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You know well enough that works are said to be the fruits and evidence of faith.

“Now it is high time to awake out of sleep.” Rom. 13:11.

By “sleep,” in this passage, St. Paul means a state of insensibility to things as they really are in God’s sight. When we are asleep, we are absent from this world’s action, as if we were no longer concerned in it. It goes on without us, or, if our rest be broken, and we have some slight notion of people and occurrences about us, if we hear a voice or a sentence, and see a face, yet we are unable to catch these external objects justly and truly; we make them part of our dreams, and pervert them till they have scarcely a resemblance to what they really are; and such is the state of men as regards religious truth. God is ever Almighty and All-knowing. He is on His throne in heaven, trying the reins and the hearts; and Jesus Christ, our

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God is calling us!

“And the Lord came, and stood, and called as at other times, Samuel, Samuel.

Then Samuel answered, Speak, for Thy servant heareth.” 1 Samuel 3:10.

In the narrative of which these words form part, we have a remarkable instance of a Divine call, and the manner in which it is our duty to meet it. Samuel was from a child brought to the house of the Lord; and in due time he was called to a sacred office, and made a prophet. He was called, and he forthwith answered the call. God said, “Samuel, Samuel.” He did not understand at first who called, and what was meant; but on going to Eli he learned who spoke, and what his answer should be. So when God called again, he said, “Speak, Lord, for Thy servant heareth.” Here is prompt obedience.

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Our Saviour gave this warning when He was leaving this world,-leaving it, that is, as far as His visible presence is concerned. He looked forward to the many hundred years which were to pass before He came again. He knew His own purpose and His Father’s purpose gradually to leave the world to itself, gradually to withdraw from it the tokens of His gracious presence. He contemplated, as contemplating all things, the neglect of Him which would spread even among his professed followers;

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“He who testifies to these things says, “Surely I am coming soon.” Amen. Come, Lord Jesus!” Rev. 22:20.

When our Lord was going away, He said He would quickly come again; yet knowing that by “quickly” He did not mean what would be at first sight understood by the word, He added, “suddenly,” or “as a thief.” “Lo, I am coming like a thief! Blessed is he who is awake, keeping his garments…!” [Rev. 16:15.] Had His coming been soon, in our sense of the word, it could not well have been sudden.

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Newman's Library LIttlemoreGerard Manley Hopkins “The Wreck of the Deutschland” Reading and introductory talk by Fr. Jeremy Davies

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Catacomb of St Sebastian, Rome

Br. Seán McLaughlin FSO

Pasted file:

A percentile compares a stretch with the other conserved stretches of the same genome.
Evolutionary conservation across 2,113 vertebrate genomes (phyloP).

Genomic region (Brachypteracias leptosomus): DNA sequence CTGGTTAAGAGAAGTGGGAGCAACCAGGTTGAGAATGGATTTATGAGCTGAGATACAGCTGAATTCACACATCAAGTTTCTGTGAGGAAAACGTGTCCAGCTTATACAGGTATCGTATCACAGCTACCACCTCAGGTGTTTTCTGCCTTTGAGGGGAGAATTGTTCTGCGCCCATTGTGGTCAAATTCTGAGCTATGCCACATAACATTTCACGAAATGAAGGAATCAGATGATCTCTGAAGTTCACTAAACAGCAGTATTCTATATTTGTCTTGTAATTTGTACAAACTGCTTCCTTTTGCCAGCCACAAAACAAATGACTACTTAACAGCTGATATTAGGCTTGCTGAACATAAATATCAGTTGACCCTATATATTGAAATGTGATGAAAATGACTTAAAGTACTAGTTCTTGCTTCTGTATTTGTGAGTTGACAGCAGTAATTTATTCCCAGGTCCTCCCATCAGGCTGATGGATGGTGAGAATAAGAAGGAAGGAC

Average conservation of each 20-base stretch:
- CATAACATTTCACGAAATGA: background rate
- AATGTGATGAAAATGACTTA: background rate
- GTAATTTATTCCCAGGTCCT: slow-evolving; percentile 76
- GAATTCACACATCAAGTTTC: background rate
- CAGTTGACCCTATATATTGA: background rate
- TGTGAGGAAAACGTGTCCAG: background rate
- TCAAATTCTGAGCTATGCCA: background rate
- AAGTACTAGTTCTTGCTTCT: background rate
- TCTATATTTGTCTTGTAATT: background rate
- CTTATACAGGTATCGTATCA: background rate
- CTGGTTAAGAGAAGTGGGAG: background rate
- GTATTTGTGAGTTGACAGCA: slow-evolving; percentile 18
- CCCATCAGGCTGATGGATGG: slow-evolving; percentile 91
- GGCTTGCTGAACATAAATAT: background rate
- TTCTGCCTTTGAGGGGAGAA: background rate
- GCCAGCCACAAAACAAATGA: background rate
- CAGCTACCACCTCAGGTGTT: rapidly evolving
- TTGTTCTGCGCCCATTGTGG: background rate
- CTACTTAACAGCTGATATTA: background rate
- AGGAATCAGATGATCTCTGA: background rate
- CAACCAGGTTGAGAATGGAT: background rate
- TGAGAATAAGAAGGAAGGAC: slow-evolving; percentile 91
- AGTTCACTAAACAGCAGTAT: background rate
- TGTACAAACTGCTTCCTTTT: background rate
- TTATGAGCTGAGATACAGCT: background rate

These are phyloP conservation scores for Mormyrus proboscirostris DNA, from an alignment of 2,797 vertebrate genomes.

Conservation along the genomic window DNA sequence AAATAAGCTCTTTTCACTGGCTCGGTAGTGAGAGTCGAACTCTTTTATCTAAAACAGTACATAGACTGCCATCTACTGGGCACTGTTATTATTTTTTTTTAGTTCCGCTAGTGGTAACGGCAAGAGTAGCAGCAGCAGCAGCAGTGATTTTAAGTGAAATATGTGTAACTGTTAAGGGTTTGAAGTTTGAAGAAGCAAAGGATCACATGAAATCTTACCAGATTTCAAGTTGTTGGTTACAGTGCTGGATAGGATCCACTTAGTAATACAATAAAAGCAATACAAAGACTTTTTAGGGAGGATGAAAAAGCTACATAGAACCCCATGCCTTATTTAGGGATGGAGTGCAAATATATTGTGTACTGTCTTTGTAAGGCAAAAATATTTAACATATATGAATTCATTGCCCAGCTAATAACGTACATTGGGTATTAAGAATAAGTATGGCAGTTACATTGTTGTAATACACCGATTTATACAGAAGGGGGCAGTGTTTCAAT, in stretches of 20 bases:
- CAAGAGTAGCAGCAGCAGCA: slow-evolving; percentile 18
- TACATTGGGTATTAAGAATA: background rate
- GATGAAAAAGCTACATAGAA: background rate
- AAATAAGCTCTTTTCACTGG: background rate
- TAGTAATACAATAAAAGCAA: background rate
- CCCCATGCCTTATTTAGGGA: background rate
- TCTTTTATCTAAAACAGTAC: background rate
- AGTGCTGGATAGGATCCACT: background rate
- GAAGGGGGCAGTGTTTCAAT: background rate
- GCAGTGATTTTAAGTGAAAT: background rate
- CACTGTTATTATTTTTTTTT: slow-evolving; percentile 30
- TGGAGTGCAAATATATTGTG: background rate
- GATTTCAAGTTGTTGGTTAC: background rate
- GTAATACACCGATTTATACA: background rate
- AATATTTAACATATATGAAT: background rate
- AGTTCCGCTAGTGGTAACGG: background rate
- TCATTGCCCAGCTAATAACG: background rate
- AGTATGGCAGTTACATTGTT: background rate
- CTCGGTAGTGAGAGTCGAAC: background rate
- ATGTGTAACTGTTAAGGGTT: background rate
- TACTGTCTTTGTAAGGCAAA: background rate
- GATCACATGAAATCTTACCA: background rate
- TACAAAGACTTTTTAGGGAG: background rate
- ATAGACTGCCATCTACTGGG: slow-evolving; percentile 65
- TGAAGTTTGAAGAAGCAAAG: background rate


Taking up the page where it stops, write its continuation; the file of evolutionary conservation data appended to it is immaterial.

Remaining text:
In pagan Rome it was believed that immortality and greatness was ensured by the endurance of the remembrance of a person. It was this belief that gave rise to wonderful feats of architectural brilliance. At the same time, no greater punishment could one inflict on the Romans than to pronounce a damnation memoria – a condemnation of memory, in which every trace of them was obliterated. In Christian Rome, however,

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LeadKindlyLightPic1_(640_x_480) The Life and Message of John Henry Newman.

An influential teacher, a distinguished theologian, a man who endured many trials, a father of souls – Blessed John Henry Newman (1801 – 1890) remains as fresh and relevant today as he was during his lifetime. In this engaging film, Fr Nicholas Schofield and Fr Marcus Holden present the story of Newman’s life

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St Mary the Virgin

Br. Seán McLaughlin FSO

The Oxford Movement is rightly associated with its three main protagonists: Newman, Keble and Pusey. These Oriel dons provided the movement with the leadership, enthusiasm and intellectual rigor which would ensure its success, so much so that by the mid 1830s the influence of the Oxford Movement began to eclipse the hugely popular Evangelical Movement. Yet despite their greatness, the genesis, progress and consequences of the Oxford Movement cannot be reduced to Keble, Pusey and Newman alone. The movement is indebted to many men, who

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Littlemore

“I am the good Shepherd: the good Shepherd giveth His life for the sheep.” John 10:11.

Our Lord here appropriates to Himself the title under which He had been foretold by the Prophets. “David My servant shall be king over them,” says Almighty God by the mouth of Ezekiel: “and they all shall have one Shepherd.” And in the book of Zechariah, “Awake, O sword, against My Shepherd, and against the man that is My fellow, saith the Lord of Hosts; smite the Shepherd, and the sheep shall be scattered.” And in like manner St. Peter speaks of our returning “to the Shepherd and Bishop of our souls.” (Ezek. 37:24. Zech. 13:7. 1 Pet. 2:25.)

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motto-newman

Rome, June 2014

Dear Newman Friends,

As did his predecessors in the See of Peter, Pope Francis is showing his esteem for the works of Bl. John Henry Newman. In the first year of his pontificate,

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